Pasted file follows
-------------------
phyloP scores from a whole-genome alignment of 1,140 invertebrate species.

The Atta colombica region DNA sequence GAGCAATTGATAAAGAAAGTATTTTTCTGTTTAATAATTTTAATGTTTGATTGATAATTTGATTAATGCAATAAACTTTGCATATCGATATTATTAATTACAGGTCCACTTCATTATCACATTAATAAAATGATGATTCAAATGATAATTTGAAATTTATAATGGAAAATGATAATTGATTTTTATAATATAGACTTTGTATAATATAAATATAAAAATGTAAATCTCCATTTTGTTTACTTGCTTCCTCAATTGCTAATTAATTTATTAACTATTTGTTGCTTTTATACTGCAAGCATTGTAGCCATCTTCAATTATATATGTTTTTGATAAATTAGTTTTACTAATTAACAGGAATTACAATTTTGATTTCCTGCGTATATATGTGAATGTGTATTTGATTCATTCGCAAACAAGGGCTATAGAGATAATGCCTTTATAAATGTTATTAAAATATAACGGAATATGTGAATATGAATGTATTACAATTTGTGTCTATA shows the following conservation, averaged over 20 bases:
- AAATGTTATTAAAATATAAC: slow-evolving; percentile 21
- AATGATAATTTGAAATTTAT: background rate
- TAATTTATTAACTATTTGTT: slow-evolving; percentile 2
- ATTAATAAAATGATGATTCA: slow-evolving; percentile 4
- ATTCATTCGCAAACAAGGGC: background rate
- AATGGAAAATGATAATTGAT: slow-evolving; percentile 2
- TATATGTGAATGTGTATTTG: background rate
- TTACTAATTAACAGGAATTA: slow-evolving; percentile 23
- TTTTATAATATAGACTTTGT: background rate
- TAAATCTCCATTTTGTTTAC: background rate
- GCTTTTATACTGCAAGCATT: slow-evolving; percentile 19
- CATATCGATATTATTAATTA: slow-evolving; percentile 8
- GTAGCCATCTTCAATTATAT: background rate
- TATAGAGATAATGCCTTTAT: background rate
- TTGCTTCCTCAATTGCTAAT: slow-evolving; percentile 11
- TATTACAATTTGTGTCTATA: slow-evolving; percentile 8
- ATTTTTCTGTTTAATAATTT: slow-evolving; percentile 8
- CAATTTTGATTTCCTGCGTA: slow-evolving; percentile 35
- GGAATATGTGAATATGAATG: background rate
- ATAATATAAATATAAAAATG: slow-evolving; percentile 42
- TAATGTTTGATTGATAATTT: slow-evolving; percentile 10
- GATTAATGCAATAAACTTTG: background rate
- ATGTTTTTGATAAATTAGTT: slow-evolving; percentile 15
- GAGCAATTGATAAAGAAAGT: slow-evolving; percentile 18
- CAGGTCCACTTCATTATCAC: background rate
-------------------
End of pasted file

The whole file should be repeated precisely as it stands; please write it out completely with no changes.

phyloP scores from a whole-genome alignment of 1,140 invertebrate species.

The Atta colombica region DNA sequence GAGCAATTGATAAAGAAAGTATTTTTCTGTTTAATAATTTTAATGTTTGATTGATAATTTGATTAATGCAATAAACTTTGCATATCGATATTATTAATTACAGGTCCACTTCATTATCACATTAATAAAATGATGATTCAAATGATAATTTGAAATTTATAATGGAAAATGATAATTGATTTTTATAATATAGACTTTGTATAATATAAATATAAAAATGTAAATCTCCATTTTGTTTACTTGCTTCCTCAATTGCTAATTAATTTATTAACTATTTGTTGCTTTTATACTGCAAGCATTGTAGCCATCTTCAATTATATATGTTTTTGATAAATTAGTTTTACTAATTAACAGGAATTACAATTTTGATTTCCTGCGTATATATGTGAATGTGTATTTGATTCATTCGCAAACAAGGGCTATAGAGATAATGCCTTTATAAATGTTATTAAAATATAACGGAATATGTGAATATGAATGTATTACAATTTGTGTCTATA shows the following conservation, averaged over 20 bases:
- AAATGTTATTAAAATATAAC: slow-evolving; percentile 21
- AATGATAATTTGAAATTTAT: background rate
- TAATTTATTAACTATTTGTT: slow-evolving; percentile 2
- ATTAATAAAATGATGATTCA: slow-evolving; percentile 4
- ATTCATTCGCAAACAAGGGC: background rate
- AATGGAAAATGATAATTGAT: slow-evolving; percentile 2
- TATATGTGAATGTGTATTTG: background rate
- TTACTAATTAACAGGAATTA: slow-evolving; percentile 23
- TTTTATAATATAGACTTTGT: background rate
- TAAATCTCCATTTTGTTTAC: background rate
- GCTTTTATACTGCAAGCATT: slow-evolving; percentile 19
- CATATCGATATTATTAATTA: slow-evolving; percentile 8
- GTAGCCATCTTCAATTATAT: background rate
- TATAGAGATAATGCCTTTAT: background rate
- TTGCTTCCTCAATTGCTAAT: slow-evolving; percentile 11
- TATTACAATTTGTGTCTATA: slow-evolving; percentile 8
- ATTTTTCTGTTTAATAATTT: slow-evolving; percentile 8
- CAATTTTGATTTCCTGCGTA: slow-evolving; percentile 35
- GGAATATGTGAATATGAATG: background rate
- ATAATATAAATATAAAAATG: slow-evolving; percentile 42
- TAATGTTTGATTGATAATTT: slow-evolving; percentile 10
- GATTAATGCAATAAACTTTG: background rate
- ATGTTTTTGATAAATTAGTT: slow-evolving; percentile 15
- GAGCAATTGATAAAGAAAGT: slow-evolving; percentile 18
- CAGGTCCACTTCATTATCAC: background rate